I’ve spoken with dozens of program managers from effective social needs initiatives that differ in aim, scope, size and design. The one thing they all have in common is a change management strategy that meaningfully engages the whole care community – leadership, patients, providers and care-teams. When this vital link is missing, social needs interventions often struggle to take root. They become “an additional burden” rather than an integral component to preventative care.
When Arkansas Children’s Hospital began screening patients for social needs in the Circle of Friends clinic in 2015, it was their fourth attempt to do so in recent years. Past efforts had fizzled out after experiencing little or no follow-through. But this time, in their first 21-months, they screened during 76% of all patient visits —almost 30,000 visits.
What made the difference? Constant, inclusive conversation. Learning from their past attempts, the implementation team intentionally set out to include all levels of staff in the design and refinement of the screening process – listening to concerns and receiving and acting on feedback in real time.
- Nurses – who acknowledged their workflows would be most impacted – co-designed the new workflows to minimize disruption.
- Front-line staff called out the challenge in keeping track of an additional screener amidst a stack of white papers. The solution? A vibrant green color-coded document.
- Physicians who kept forgetting where to place the screeners received a matching color-coded data collection box as a reminder.
The constant engagement and intentional process for building buy-in has paid off in powerful ways. Recently, on a week when the supply in the food pantry did not meet the needs of all their patients, the nursing staff that was initially most reticent about addressing food insecurity were the first to say that the shortage was unacceptable.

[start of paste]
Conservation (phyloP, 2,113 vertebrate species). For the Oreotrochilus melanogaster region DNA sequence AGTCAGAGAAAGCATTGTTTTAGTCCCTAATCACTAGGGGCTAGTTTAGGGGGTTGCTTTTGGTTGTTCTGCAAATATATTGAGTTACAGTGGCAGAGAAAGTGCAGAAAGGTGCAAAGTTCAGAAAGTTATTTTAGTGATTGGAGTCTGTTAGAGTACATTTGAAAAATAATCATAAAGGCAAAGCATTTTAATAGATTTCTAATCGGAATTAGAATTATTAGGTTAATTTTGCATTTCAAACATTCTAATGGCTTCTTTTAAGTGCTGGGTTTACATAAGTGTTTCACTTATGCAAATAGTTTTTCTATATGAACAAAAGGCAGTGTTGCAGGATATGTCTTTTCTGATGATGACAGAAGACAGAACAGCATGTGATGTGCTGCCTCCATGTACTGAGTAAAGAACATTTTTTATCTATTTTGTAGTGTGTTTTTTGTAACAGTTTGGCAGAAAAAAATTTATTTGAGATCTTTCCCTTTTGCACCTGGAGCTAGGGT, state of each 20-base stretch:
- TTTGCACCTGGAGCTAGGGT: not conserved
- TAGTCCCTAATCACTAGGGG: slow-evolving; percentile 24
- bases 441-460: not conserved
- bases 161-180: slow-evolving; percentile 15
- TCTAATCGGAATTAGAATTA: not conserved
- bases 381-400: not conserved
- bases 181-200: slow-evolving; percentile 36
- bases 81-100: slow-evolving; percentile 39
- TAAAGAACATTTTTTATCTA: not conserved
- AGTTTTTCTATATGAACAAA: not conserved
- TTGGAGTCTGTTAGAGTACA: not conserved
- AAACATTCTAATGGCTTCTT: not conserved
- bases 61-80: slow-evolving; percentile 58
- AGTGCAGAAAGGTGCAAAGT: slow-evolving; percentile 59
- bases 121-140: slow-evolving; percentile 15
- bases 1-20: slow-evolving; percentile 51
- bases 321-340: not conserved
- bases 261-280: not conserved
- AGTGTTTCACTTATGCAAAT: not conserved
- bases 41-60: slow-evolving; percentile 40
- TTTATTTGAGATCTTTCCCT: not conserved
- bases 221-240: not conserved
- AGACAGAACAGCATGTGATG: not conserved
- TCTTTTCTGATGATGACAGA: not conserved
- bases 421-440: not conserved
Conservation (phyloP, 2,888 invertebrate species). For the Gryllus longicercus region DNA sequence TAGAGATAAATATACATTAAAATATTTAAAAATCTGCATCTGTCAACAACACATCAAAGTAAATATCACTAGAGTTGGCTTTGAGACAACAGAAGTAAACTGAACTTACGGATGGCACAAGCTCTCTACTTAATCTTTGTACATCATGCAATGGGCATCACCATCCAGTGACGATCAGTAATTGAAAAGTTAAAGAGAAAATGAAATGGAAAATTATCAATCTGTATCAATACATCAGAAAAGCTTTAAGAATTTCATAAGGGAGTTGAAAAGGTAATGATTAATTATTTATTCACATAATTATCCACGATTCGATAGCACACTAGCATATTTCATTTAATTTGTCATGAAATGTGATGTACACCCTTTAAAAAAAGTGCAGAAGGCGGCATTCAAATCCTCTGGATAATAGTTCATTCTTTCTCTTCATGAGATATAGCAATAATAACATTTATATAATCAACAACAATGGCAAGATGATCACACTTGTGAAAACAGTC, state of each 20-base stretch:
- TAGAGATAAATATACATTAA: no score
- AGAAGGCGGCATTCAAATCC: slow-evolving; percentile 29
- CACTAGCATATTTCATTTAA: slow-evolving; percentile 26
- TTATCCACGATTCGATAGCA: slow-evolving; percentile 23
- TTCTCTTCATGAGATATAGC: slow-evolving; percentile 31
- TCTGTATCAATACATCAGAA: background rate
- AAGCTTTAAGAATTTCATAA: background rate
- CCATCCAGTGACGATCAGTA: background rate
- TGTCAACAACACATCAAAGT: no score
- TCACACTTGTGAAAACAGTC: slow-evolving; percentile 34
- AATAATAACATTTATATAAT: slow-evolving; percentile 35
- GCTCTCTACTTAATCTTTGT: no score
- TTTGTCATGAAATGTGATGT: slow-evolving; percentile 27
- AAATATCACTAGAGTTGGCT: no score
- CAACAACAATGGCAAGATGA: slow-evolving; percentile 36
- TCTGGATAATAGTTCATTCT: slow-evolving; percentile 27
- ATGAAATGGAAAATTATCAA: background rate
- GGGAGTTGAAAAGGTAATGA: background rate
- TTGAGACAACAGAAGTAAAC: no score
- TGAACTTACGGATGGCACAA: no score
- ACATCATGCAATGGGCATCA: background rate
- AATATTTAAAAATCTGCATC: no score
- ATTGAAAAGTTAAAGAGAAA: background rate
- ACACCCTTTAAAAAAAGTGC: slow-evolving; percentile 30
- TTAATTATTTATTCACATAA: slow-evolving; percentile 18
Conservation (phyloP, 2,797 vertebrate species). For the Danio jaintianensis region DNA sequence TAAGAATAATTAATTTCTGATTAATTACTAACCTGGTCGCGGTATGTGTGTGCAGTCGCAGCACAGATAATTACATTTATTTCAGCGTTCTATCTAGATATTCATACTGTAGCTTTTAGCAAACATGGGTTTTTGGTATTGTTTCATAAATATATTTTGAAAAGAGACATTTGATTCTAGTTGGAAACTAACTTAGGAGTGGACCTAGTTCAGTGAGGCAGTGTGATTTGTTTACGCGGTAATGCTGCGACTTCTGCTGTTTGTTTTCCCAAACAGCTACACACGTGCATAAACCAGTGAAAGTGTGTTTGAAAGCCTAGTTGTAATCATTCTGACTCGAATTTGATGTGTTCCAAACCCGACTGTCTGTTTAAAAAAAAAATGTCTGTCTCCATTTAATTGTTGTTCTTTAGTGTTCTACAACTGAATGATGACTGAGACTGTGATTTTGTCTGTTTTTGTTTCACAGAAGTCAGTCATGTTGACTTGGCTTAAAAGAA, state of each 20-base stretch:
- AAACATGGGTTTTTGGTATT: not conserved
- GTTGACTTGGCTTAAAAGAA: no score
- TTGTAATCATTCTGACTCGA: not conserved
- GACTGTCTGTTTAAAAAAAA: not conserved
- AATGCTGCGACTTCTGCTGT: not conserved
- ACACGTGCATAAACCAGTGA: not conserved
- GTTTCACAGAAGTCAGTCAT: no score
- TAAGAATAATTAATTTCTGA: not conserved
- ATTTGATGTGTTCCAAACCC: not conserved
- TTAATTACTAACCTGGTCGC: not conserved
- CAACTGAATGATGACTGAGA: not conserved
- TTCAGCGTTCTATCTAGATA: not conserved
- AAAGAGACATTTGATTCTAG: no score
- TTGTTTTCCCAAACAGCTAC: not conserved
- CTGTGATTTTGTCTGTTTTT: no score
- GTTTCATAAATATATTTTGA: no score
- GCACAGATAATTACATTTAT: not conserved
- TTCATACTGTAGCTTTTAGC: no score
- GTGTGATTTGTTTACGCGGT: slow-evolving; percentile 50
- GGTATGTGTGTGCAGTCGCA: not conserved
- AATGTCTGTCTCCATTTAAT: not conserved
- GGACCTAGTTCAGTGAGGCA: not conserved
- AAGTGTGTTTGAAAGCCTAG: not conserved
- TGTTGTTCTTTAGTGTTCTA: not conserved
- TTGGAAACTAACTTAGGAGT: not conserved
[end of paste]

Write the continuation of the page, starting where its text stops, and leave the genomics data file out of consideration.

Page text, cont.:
We recently partnered with the team at Arkansas Children’s to share their change management experiences, The resulting case study offers key takeaways on the implementation process, including:
- Engage staff at all levels around the design of the clinical workflow. By developing an inclusive design process, Arkansas Children’s was able to circumvent potential barriers that are inevitable when the work feels imposed on staff, rather than staff-driven.
- Establish direct feedback loop to problem-solve barriers. During the initial pilot stages, the implementation team aimed to address all concerns within the first 24 hours, demonstrating their commitment to easing the burden of the new process. This rapid feedback showed both an organizational commitment to success and acknowledged the extra work staff were putting in to ensure the new processes took hold.
- Keep the scope achievable and celebrate successes. The Arkansas Children’s screening tool is intentionally scoped to ask a limited number of questions that the health system was set up to answer: food insecurity, housing needs, education needs, financial concerns. The limited scope decreased the amount of additional work and reduced the potential of frustration for both staff and patients.
Learn more below about how Arkansas Children’s continues to learns from and improve their initiave through sustained feedback.
Read the Arkansas Children’s case study